Grace Klein Community rescues food and shares with the community
HOOVER, Ala. (WBRC) - A local non-profit is helping people facing food insecurity while also helping reduce the amount of food wasted in our community.
Grace Klein Community is rescuing food and getting it to those who need it most.
GKC is a faith-based organization that works with hundreds of businesses, stores, and restaurants to collect foods that can no longer sit on their shelves, but are still good for human consumption.
GKC then shares it with people in the community.
“Food insecurity hits that person that has a 9 to 5 job, has a house payment, a nice car, pays their utility bills, but something happens during that month. They come along, they make all those payments, they open their wallet and there’s nothing left for groceries,” said Serve Team & Volunteer Coordinator for GKC, Carla Phillips.
Studies show that one in six adults, and one and four children struggle with hunger in Alabama.
That’s why Grace Klein Community is standing in the gap rescuing food from local stores and restaurants.
“It’s going to expire either that day or the very next day, so to make room for new product, they bring the new product in, they give us the product that is close to expiration but is still good we share it in the community,” Phillips explained.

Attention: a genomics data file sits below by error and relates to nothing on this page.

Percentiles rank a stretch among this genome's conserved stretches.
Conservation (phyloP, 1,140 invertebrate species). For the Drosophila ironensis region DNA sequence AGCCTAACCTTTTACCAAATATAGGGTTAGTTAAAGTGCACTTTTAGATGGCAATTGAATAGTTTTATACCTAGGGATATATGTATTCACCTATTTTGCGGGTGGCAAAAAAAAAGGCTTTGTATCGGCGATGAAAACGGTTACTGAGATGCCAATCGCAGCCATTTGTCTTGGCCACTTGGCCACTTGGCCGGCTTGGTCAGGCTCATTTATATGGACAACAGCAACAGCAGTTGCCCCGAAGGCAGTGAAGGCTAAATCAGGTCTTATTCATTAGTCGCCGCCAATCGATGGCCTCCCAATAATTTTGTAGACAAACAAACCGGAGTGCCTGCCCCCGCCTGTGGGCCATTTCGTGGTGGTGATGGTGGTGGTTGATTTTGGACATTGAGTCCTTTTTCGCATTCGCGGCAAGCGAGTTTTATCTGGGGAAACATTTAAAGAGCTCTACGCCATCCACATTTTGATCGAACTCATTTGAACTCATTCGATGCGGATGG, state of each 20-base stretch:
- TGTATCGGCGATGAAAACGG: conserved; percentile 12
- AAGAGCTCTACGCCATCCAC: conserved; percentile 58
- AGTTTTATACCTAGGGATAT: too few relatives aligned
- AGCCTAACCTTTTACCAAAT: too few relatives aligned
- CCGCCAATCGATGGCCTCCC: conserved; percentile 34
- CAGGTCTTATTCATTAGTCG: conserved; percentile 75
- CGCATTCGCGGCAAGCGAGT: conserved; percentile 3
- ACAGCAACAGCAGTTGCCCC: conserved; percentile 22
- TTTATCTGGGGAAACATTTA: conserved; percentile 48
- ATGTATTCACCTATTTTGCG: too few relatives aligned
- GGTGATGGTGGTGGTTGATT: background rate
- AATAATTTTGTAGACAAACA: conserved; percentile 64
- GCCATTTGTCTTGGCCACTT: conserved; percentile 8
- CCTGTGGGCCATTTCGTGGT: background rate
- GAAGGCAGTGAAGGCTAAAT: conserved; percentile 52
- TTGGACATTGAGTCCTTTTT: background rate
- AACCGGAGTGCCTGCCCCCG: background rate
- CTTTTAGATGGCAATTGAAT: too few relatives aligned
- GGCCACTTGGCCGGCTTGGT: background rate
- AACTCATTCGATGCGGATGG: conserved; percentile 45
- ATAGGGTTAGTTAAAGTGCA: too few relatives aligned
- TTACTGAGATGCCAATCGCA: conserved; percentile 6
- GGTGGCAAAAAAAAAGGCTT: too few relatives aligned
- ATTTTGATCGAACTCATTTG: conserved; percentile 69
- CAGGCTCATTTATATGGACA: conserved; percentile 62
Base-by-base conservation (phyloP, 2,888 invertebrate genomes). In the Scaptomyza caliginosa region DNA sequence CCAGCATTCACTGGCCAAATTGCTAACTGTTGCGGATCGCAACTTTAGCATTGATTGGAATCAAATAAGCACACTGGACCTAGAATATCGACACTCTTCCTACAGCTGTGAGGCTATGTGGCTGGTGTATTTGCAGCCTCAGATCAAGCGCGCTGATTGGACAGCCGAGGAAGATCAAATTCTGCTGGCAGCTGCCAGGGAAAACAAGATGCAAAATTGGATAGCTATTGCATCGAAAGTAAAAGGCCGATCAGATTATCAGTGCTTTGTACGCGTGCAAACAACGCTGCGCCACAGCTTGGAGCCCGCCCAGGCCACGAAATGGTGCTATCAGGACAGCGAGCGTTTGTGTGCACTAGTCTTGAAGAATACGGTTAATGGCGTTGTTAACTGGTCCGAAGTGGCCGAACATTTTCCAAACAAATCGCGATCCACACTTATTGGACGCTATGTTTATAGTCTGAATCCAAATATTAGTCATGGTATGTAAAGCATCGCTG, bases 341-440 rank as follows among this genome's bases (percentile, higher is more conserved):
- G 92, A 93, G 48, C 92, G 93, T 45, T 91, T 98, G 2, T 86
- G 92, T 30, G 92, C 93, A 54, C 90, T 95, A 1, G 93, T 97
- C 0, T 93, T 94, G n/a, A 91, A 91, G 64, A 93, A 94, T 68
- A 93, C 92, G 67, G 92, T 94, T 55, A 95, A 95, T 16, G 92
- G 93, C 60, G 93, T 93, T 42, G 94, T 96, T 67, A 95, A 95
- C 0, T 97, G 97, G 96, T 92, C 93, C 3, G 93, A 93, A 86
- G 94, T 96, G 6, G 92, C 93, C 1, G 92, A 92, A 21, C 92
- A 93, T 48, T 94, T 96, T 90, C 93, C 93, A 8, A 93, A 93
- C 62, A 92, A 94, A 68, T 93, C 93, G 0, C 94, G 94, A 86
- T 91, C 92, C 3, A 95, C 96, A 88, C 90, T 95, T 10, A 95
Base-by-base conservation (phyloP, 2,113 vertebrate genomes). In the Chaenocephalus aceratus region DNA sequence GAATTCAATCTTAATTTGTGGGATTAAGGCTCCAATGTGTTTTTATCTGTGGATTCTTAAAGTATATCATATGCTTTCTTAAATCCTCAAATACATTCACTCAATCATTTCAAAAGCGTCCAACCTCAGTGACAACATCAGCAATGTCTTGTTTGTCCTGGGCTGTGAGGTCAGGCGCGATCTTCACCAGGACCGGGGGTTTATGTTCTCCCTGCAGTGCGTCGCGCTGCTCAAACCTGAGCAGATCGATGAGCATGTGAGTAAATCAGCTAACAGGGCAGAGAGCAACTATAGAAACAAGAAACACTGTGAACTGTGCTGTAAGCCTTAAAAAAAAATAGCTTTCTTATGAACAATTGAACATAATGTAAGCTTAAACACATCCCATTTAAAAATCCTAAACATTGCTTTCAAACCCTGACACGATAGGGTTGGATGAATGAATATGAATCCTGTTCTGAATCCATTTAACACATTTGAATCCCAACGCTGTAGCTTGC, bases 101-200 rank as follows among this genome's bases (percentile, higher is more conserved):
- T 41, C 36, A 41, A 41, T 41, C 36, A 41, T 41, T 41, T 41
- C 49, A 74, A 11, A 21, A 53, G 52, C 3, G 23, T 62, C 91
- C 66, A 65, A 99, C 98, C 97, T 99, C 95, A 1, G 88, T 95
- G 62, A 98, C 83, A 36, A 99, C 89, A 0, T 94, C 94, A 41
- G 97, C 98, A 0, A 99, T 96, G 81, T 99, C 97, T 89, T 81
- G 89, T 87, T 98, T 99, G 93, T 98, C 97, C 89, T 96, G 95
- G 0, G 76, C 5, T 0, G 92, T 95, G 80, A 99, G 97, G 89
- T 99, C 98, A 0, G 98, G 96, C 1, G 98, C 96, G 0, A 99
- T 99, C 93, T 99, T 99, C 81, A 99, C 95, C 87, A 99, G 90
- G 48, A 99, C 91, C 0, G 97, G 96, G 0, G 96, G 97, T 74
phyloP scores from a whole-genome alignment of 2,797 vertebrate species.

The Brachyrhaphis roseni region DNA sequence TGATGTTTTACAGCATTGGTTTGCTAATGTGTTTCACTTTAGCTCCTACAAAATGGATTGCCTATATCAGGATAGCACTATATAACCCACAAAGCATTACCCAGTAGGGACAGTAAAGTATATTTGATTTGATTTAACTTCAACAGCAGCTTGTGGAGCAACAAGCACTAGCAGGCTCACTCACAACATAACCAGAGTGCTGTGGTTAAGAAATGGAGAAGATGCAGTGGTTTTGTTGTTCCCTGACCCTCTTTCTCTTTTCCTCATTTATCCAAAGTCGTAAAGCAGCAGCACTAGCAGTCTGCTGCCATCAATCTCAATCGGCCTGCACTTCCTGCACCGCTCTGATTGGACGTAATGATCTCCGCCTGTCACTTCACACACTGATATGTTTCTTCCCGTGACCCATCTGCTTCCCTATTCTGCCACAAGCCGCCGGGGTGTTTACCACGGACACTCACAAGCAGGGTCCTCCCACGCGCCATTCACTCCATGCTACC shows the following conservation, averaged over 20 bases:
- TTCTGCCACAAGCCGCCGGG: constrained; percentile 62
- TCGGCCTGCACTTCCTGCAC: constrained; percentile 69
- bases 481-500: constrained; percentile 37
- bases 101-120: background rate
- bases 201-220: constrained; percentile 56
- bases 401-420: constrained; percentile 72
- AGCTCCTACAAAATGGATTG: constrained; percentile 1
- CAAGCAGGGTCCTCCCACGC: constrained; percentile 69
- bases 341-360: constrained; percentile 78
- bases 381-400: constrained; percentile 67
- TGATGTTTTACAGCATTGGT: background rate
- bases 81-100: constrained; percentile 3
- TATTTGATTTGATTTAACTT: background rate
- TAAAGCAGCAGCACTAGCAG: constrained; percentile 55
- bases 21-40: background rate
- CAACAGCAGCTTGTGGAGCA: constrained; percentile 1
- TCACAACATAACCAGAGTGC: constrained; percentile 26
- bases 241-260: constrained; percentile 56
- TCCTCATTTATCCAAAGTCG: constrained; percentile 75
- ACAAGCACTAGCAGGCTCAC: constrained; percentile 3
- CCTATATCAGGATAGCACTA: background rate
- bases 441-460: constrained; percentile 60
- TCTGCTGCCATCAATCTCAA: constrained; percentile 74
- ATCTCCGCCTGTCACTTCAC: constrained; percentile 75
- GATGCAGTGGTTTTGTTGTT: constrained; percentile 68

She said the organization has been working to combat hunger for more than a decade, but the need has more than tripled since the pandemic began.
“Before the pandemic, we fed about 10,000 people in a month. We feed about 10,000+ in a week now. Last year we rescued about $600,000 in food in 2020. We are already on target at this point in 2021 to triple that,” Phillips said.
Phillips said all that food would end up in a landfill, so she’s happy for not only meeting the needs of vulnerable families, but also reducing waste.
“If you had asked me if I wanted to sort produce, put it in a box and put it in people’s car each day, I’d have probably looked at you and said, “you have lost your mind,” but God has led me here and it is the most rewarding job I have ever had,” Phillips said.
Phillips says the GKC takes this one step further offering the unused food items to farmers who then feed it their animals.
The organization works almost entirely through the help of volunteers and they’re always looking for people who want to help.
For more information about GKC and how to volunteer, call (205) 490-7516, or visit www.gracekleincommunity.com.
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